List the newest cached pages on this page (Disable) – shows which pages have been cached.
Coarse file locking. You do not need this as it will slow down your website (Disable).
Late init. Display cached files after WordPress has loaded (Enable) – allows content to stay dynamic. If you see the error “super cache dynamic page detected but late init not set” fixes it.
Cache location – Don’t Change – don’t change the path, the default path is fine.
Cache Timeout – 3,600 is good for most websites, high traffic websites can lower this to 1,800. This is the frequency cached pages expire and will be thrown away. If you set it too slow, users will never see cached version. If too fast, it can consume lots of server resources.
Accepted filenames & rejected URIs – specify pages you don’t want to be cached. The most common use for this is excluding eCommerce pages or pages that are updated very frequently.
Rejected user agents – prevents user agents from caching pages. The most common ones are search engines like Googlebot and Bingbot, but here is a complete list of user agents you can view. If using WPtouch, you will also want to add their entire list of mobile user agents here.
Lock down – prepares your server for an expected spike in traffic (during lock down, new comments on a post will not refresh the cached static files). This will save on server resources and help prevent your site from crashing. Only enable this if you notice traffic skyrocketing.
Fix configuration – restores the default WP Super Cache settings.
A CDN (content delivery network) hosts your heavy website files on multiple data centers around the country/world, which reduces the geographic distance between your server and visitor. This reduces load times and is recommended in the WordPress optimization guide.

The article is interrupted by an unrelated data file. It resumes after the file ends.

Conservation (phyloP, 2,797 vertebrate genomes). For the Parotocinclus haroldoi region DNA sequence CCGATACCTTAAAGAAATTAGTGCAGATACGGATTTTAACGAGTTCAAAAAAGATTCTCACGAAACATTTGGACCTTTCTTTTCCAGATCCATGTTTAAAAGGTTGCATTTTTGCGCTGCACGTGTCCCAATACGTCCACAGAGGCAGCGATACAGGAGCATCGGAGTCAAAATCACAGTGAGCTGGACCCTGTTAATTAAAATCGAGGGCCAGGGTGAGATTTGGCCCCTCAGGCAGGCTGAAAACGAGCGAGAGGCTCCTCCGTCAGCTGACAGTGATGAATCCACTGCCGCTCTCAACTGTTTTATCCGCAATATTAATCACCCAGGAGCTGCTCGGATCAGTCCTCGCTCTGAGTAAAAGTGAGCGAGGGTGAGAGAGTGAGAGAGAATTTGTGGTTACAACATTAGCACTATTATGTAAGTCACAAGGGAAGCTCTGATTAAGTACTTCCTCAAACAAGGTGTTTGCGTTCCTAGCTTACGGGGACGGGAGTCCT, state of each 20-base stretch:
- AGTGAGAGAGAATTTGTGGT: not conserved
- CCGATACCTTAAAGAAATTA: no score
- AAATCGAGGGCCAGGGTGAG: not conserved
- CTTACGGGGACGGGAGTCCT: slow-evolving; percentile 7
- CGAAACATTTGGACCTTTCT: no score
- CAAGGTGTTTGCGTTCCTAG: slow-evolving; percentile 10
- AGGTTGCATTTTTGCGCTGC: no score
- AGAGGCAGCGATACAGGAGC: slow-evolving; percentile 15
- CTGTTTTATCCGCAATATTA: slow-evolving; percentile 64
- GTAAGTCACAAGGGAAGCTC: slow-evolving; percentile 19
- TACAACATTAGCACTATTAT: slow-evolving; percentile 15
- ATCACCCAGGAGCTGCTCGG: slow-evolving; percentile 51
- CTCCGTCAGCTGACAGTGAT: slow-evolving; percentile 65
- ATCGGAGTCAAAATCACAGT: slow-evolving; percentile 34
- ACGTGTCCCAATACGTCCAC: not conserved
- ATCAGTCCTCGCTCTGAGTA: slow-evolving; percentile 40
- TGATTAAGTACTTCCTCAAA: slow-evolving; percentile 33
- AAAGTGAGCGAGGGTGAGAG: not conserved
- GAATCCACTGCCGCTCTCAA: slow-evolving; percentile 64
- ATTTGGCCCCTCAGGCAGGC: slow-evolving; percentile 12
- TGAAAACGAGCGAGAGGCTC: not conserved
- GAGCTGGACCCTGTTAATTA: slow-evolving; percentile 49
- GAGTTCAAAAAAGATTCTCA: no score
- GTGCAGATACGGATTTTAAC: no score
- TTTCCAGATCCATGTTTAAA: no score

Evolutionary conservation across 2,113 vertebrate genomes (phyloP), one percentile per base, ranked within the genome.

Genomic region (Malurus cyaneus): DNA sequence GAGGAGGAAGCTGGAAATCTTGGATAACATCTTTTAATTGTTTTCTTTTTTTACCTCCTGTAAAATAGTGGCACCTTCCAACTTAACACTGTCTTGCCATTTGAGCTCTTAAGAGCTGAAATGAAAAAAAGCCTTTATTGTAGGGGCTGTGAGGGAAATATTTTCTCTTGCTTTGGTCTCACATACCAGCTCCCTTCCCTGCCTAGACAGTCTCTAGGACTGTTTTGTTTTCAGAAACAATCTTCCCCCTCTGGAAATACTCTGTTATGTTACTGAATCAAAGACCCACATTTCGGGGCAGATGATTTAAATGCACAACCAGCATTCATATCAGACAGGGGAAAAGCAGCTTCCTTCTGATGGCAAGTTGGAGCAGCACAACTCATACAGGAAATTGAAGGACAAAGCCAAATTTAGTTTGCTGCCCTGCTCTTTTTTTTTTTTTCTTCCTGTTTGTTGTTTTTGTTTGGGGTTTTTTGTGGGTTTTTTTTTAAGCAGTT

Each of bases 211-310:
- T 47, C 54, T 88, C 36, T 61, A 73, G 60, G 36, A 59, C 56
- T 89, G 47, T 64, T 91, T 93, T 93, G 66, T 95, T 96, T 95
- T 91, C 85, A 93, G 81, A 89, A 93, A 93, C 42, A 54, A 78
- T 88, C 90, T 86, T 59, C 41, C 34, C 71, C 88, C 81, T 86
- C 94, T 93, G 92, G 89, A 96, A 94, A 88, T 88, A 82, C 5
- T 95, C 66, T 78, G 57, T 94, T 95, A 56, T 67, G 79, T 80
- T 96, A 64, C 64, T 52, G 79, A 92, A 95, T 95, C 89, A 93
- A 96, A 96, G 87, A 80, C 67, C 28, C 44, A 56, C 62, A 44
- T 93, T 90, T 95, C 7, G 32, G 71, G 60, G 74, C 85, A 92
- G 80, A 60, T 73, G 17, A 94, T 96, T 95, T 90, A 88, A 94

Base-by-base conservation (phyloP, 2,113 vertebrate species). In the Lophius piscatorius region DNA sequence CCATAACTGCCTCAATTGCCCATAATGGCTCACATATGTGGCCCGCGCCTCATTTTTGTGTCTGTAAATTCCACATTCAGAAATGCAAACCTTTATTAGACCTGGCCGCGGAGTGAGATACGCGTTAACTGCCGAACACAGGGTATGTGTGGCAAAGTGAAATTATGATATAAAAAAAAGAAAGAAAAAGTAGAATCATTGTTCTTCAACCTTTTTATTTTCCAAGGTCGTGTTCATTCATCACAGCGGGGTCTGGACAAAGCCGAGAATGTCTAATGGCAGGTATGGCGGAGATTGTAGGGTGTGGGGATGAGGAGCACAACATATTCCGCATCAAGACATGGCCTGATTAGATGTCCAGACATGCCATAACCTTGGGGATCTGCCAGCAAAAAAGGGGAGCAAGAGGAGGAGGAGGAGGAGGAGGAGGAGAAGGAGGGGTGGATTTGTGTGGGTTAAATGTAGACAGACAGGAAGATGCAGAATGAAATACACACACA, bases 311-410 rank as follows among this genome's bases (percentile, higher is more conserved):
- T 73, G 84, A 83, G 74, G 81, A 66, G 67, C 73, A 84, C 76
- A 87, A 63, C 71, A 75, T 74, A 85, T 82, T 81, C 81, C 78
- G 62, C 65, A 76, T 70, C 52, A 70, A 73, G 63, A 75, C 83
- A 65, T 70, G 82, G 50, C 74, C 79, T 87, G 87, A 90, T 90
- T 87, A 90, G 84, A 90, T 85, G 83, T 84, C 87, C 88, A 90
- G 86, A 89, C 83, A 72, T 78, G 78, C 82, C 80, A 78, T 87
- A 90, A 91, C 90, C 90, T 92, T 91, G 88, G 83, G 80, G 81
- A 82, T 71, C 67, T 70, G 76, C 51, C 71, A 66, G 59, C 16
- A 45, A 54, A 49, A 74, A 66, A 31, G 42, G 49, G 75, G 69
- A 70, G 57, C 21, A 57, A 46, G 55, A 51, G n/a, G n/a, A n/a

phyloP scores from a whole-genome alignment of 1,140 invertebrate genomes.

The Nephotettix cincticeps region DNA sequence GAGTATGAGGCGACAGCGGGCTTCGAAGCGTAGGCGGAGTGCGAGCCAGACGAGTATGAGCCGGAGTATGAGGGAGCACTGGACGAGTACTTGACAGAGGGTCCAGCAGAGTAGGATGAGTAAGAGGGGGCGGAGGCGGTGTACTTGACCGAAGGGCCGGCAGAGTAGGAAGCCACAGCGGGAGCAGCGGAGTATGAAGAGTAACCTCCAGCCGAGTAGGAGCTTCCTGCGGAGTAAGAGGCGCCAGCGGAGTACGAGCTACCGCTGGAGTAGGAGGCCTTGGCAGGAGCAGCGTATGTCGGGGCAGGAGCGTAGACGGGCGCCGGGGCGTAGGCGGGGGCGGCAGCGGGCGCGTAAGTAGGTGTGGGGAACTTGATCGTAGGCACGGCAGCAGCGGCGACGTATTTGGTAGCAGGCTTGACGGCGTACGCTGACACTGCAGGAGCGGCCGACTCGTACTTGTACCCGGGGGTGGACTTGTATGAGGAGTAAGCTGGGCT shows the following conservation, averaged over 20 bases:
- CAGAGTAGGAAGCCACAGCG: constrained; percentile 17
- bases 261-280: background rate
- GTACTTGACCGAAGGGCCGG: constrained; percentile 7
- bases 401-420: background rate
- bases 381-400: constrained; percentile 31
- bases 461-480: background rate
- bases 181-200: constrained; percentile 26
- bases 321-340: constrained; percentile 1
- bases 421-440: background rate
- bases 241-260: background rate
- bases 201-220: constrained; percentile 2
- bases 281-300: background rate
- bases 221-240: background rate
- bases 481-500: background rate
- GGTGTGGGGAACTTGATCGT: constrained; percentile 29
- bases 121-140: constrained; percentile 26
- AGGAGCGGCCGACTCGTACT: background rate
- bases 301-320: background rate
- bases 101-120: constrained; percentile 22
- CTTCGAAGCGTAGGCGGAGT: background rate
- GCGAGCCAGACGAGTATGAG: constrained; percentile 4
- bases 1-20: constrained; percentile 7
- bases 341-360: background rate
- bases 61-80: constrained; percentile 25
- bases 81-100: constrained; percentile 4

- Cloudflare is sufficient for most WordPress sites, but I recommend using their APO for $5/month if you can afford it. This further improves speed by serving your entire site from their edge network. If you decide on Cloudflare, see the Cloudflare section of this tutorial.
- BunnyCDN is what I use, is affordable, and highly rated in Facebook Groups. They have setup instructions but I’ll also show you how to setup BunnyCDN with WP Super Cache.
Step 1: Sign up for BunnyCDN (highly recommended in Facebook Groups).
Step 2: Create a pull zone in BunnyCDN.
Step 3: Copy your CDN URL from BunnyCDN.
Step 4: Paste your CDN URL in WP Super Cache’s CDN tab under “Off-Site URL” and “Additional CNAMES.” If using SSL, also check “skip https URLs to avoid mixed content” errors.
Step 5: Run your site in GTmetrix and “content delivery network” should be green.
As long as your “cache timeout” is set appropriately in the Advanced settings, your expired cached pages will be deleted and they won’t put stress on your server. When working on site, you may also be making changing to CSS/JS (eg. background images) and see a cached version (or you may not see that your CDN is working). In this case, deleting the cache should fix this.
Delete cache – refreshes the cache in case you see old cached versions of your pages.
Preload is a refresh when the cached pages are all cleared out and refreshed in one go. I would enable it since this improves both website/indexing speed. However, preload consumes a lot of server resources which puts stress on your server and can make your website slow. By default, it set to refresh preloaded cache files every 600 minutes. But you should increase this number if it’s putting stress on your server, especially if you’re on shared hosting. You can also leave it to 0 if you do not want static files to expire ever unless you manually refresh the cache.
WP Super Cache does not have a direct way to set up Cloudflare, but this is very easy and I definitely recommend using Cloudflare’s free CDN. Many hosts (including SiteGround) have an option to activate Cloudflare in their cPanel with 1 click. This is by far the easiest method.